I just had the chance to look over the 1/22 Newsletter and would like to
comment on some of the subjects.
1. STUCK BLADE. Although it is very easy to remove the kneading paddle from
the shaft in the Zoji bread pan, there is a design feature that many people
don't realize. The paddle in the Zoji models S-15 and S-15A, is designed to
lock onto the shaft so that it cannot come off in the bread or cake. If you
have one of these and have a problem with removing the blade, please get
the bread pan with the blade installed, now! Hold the "T" bar at the bottom
of the pan with one hand and grasp the blade inside the pan with the other.
You will notice that the blade will move freely to left and right, through
a swing of 1" to 1-1/2". It cannot be removed at either end of its swing!
If the blade is moved to the center of the free swing region, it may be
lifted off, easily! After baking a bread, there will be some dough baked
into the space between the blade and shaft. This may be softened with a few
drops of dish soap (not dishwasher detergent) and some hot water. Let it
stand for 5 to 10 minutes,
hold the "T" bar and move the blade back and forth to free it and lift it
off in the middle of its swing.
2. QUIET GRAIN MILLS. We have tested most available grain mills. The way we
got involved in this is quite interesting and I'll tell you about it. Many
of our Rehab clients have the need for physical therapy for their upper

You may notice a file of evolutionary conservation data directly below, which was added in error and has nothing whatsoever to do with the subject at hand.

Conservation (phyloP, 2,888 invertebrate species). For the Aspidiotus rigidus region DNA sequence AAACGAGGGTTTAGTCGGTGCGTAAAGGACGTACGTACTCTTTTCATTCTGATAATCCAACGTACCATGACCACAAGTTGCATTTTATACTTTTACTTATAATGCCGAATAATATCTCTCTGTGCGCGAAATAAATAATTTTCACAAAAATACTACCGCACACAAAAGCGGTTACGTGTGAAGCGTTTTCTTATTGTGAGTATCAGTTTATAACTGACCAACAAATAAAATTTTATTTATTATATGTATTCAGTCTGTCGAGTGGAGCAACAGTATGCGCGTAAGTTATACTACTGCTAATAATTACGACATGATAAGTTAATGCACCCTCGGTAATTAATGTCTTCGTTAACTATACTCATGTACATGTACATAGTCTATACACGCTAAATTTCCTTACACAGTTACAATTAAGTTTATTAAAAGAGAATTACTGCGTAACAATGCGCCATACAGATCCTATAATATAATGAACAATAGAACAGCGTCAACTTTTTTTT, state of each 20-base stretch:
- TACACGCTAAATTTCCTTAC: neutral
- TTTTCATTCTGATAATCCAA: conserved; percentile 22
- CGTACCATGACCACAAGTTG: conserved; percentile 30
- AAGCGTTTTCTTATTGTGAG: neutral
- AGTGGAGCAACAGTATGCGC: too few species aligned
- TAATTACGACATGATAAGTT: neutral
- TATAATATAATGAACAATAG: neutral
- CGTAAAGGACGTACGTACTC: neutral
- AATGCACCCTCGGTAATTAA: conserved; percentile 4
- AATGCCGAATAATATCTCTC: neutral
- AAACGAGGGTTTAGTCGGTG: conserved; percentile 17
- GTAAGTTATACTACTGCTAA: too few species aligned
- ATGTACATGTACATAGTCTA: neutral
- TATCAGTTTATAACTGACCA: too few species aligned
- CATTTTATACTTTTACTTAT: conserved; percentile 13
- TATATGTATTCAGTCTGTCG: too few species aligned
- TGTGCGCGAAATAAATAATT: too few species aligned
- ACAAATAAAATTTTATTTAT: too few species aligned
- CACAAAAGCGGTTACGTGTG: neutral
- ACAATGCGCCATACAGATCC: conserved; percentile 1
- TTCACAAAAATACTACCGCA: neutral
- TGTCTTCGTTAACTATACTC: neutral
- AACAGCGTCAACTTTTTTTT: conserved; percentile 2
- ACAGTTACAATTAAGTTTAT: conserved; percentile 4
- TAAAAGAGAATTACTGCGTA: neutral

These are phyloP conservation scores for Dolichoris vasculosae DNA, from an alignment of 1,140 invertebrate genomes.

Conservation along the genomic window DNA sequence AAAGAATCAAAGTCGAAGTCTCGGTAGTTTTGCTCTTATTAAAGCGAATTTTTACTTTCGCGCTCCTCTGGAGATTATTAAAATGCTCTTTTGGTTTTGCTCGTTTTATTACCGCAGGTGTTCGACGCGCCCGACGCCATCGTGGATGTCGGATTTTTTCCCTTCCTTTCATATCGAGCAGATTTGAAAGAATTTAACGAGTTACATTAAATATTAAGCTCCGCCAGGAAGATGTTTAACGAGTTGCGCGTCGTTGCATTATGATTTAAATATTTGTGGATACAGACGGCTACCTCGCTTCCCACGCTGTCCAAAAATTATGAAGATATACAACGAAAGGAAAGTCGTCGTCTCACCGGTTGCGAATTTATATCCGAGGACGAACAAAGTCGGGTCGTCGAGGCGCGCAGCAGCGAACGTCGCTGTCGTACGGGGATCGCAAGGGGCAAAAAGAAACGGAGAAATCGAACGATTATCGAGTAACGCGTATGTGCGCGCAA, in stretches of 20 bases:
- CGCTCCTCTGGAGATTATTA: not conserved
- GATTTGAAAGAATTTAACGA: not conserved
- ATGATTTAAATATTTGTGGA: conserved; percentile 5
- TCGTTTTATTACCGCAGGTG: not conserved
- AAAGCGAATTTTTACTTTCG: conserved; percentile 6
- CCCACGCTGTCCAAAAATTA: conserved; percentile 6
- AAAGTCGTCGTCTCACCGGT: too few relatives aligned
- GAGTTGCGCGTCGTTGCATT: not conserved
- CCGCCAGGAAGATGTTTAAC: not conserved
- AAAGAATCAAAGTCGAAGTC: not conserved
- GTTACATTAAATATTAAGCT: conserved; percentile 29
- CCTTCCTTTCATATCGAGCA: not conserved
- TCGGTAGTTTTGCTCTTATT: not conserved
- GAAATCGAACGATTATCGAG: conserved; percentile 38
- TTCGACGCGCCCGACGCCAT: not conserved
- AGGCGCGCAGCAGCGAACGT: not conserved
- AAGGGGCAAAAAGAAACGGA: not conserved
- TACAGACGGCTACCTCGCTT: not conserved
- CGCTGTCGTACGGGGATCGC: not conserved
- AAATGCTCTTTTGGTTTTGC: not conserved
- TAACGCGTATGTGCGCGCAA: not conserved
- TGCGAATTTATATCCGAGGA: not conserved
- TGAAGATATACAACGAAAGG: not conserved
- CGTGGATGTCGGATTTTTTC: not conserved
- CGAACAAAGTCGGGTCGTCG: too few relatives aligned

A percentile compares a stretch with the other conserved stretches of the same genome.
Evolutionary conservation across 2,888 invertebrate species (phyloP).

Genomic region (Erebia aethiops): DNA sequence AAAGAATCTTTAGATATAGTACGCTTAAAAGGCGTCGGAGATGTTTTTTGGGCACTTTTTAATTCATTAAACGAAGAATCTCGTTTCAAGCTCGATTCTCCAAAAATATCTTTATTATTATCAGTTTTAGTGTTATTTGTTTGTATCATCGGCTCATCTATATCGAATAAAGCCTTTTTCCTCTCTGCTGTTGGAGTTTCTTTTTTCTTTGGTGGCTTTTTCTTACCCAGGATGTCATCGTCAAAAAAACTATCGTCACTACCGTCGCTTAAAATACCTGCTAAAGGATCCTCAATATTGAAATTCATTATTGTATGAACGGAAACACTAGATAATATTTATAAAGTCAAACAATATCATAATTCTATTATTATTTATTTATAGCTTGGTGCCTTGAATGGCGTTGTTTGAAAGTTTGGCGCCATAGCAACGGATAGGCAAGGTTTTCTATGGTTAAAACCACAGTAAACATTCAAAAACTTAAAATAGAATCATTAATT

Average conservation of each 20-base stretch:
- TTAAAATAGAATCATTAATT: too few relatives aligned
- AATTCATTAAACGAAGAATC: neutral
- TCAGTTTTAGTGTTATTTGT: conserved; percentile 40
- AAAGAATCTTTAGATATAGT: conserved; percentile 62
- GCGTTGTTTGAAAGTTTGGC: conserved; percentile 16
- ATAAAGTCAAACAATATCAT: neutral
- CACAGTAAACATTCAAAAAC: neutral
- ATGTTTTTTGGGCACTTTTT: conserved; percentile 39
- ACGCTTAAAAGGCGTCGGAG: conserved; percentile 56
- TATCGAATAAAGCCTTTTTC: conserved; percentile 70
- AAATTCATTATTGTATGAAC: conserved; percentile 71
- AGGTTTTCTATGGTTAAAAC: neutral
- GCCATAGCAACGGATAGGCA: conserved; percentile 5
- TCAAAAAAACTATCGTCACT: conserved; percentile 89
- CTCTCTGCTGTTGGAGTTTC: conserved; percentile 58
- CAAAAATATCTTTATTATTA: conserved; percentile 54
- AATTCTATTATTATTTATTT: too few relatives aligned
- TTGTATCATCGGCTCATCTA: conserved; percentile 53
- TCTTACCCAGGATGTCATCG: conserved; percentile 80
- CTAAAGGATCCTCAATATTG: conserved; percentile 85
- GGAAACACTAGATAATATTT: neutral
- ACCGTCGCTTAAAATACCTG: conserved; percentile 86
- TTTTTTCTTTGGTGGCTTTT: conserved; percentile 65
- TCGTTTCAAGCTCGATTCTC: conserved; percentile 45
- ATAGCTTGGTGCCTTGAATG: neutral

body, following one of several types of injury. It is very difficult to get
patients to do this kind of exercise at home. We proposed grinding grain by
hand and acquired a number of mills which we sold to our clients (and
others) for this purpose. We worked hard and long to find a foolproof, good
tasting recipe for this and the grinding program worked! People who
wouldn't do the exercise for themselves, would do it for their beloved
Zojis! The taste of 100% whole wheat bread made from freshly ground wheat
was so superior to that made from commercially ground wheat that we
couldn't believe the results. We conducted tests in Sarasota and a Zoji
owner in Ohio offered to conduct the same test there. We each made several
loaves that were made with commercial whole wheat
flour and freshly ground WW flour. To our amazement, we got 100%
preference of 100 people who compared pieces of the two different kinds of
loaves in Sarasota and 100% preference in Ohio for the freshly ground wheat
bread of the people who participated there! Everybody wanted a grain mill,
but many had physical limitations that precluded using a manual unit! Those
with arthritis or carpal tunnel, simply couldn't use their arms for the job
and we had to find a suitable electric mill. We bought almost every mill
that was available to us for testing.
The Magic Mill was very good at grinding but had several other
serious problems: a). It made enough noise to cause damage to hearing! b).
It was very difficult to assemble and dissassemble! c). It was very
difficult to clean.
The Kitchen Aide adapter for grinding flour also had several
problems: a). It was difficult to adjust for fineness of grind. b). It was
possible to set it so that metallic particles wore off the grinding heads
and fell into the flour.. c). It was quite expensive considering that the
driving motor was already owned.
We found that the German made Jupiter mill was very good. It was
relatively quiet, easy to assemble and take apart and it did a good
grinding job. It was, unfortunately, expensive, about $400.
The company from whom we had bought the Jupiter Mill had an idea
and contracted with a Polish company to produce a copy of the Jupiter, with
a nylon housing for considerably less. They sent one to us for evaluation